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Kimball: In defeat, Illinois football rallies around coach Bret Bielema

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Illinois Michigan Football

Illinois head coach Bret Bielema watches against Michigan on Saturday in Ann Arbor. Bielema coached the game just two days after the death of his mother.

Bret Bielema told his fellow coaches he was blown away.

Bielema's mother, Marilyn, died on Thursday. When Bielema checked his phone, he had been bombarded with messages from colleagues and players.

One of the people who reached out to Bielema after the news was Dallas Clark.

Bielema recruited Clark to Iowa as a walk-on linebacker, and then Clark transitioned to tight end and became an All-American with the Hawkeyes and a Super Bowl champion with the Indianapolis Colts. He gave Bielema some timely encouragement.

"He said something to me in a text on Friday," Bielema said. "He unfortunately lost his mother a little prematurely in life and he said something to me to the effect that you know, mothers are at their happiest when they watch their sons do what they love. Right?”

Bielema made the decision to coach that day, and was on the sideline during the Illini’s 19-17 loss to Michigan that went down to the final seconds in the Big House.

He had emotion while cheering and directing his players. He was out there for his team despite dealing a monumental loss in the past 48 hours.

“I know my mom, she definitely knows I love to coach,” Bielema said. “She's probably gonna get on for being mean right now or mad or angry, but I do know that she's probably smiling today in certain regards."

The Illini played a nail-biter on the road at the No. 3 team in the country, putting the Wolverines on the ropes until the end of the fourth quarter.

After the last-second loss, Illinois won’t claim any kind of moral victory. It needed this game to stay in realistic contention in the division. Its offense didn’t get a first down when it needed to after it got the ball late in the fourth.

A couple of short punts meant there was another week with some special teams miscues — a 30-yard punt with 2:15 left gave the Wolverines a short field for their game-winning field goal drive.

Illinois expects to win these kinds of games under Bielema and not just go toe-to-toe with big opponents, and fell short Saturday.

“We didn’t just come here to play Michigan,” safety Sydney Brown said. “We came here to beat Michigan. When there's an expectation, the standard to that, it's hard when it doesn't go your way."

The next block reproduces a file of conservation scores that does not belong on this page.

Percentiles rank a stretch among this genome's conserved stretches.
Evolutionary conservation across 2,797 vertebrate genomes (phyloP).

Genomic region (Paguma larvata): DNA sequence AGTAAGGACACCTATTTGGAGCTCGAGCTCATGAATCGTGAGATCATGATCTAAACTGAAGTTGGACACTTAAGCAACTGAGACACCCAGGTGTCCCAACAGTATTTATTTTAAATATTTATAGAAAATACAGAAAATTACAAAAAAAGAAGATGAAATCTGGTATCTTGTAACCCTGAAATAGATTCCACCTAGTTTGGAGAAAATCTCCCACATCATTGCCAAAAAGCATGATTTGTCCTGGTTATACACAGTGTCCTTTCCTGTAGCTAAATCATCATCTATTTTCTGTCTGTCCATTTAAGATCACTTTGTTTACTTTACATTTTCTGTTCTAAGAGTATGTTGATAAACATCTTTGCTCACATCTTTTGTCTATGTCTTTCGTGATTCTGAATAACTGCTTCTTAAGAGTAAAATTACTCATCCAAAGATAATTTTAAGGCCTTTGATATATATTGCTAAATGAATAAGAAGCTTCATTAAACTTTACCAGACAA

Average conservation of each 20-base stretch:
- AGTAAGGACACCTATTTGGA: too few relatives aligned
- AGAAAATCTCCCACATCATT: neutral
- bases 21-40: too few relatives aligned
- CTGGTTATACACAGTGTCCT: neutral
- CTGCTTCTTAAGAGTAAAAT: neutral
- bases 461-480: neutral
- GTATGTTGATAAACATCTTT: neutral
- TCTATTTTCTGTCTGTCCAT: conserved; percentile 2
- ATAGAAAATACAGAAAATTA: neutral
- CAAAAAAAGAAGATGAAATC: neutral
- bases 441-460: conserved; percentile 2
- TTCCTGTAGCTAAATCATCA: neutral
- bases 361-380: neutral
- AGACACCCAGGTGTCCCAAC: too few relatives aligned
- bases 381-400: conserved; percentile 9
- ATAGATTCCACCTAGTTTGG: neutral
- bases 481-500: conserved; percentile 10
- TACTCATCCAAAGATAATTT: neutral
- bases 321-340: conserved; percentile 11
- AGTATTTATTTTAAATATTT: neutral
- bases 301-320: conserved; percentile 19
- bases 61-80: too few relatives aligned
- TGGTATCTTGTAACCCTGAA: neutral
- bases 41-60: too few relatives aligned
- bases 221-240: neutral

Bielema also voiced some displeasure at the officiating. One of those decisions was late in the fourth, when the first pass interference call of the game was made with less than a minute on Illinois corner Devon Witherspoon on the game-deciding drive.

Purdue Illinois Football

Purdue head coach Jeff Brohm, left, and Illinois head coach Bret Bielema meet after Purdue's 31-24 win over Illinois in Champaign.

"I’m extremely ... very angry. Very upset," Bielema said. "I think our kids did a lot to win the football game and to continually have things go against us, very frustrating. You have to stand up for the people you believe in. I believe in that locker room big time. I know they’ll rise up to the challenge once again."

All of those things don’t fully negate the response the team had — not only after two losses in the past two weeks against team Illinois was favored against, but after the past few days their head coach has dealt with.

Bielema said he was blown away from the response he got from former players, current players and staff after he broke the news. Clark sent one of countless texts or messages to him. Players followed.

"I feel for him, I prayed for him," Brown said. "And, you know, at the end of the day, I really give it to him for being out there coaching with us. It shows how strong he is and how resilient he is."

It’s still a tough time for Bielema, who will return home to Prophetstown for a funeral next week. His players will do their best to be there for him.

"Everybody's got Coach B's back," linebacker Isaac Darkangelo said. “We supported him, whatever he needed, we would do for him. … That’s not easy for anyone and he knows we’ve got his back."

A large portion of the current Illini players are still ones who were recruited under previous coaching staffs, but they’ve flocked to support Bielema all the same after the relationship he’s cultivated with them.

"I'm so happy I have him as my coach," offensive lineman Alex Palczewski said. "He obviously had a terrible thing happened to him, but he was able to put on a strong face and be able to overcome it. Now obviously, it's still a terrible situation, but I mean I love our coach; I love Coach B. I'll do anything for him."

The Illinois team came up short against Michigan, but it was the latest example of where the program is trending. The response from the players and staff this week gave a glimpse into why that’s happened.

"It's very frustrating, but it does set a precedent and an understanding in that locker room that we can literally play with everybody in the country," Bielema said. "And hopefully we can take this and continue to grow. The growth where we are right now from where we were a year ago at this time is astronomical, but it doesn't take the feeling of what we're experiencing right now any better."

Follow Anderson Kimball on Twitter at: byAndy Kimball

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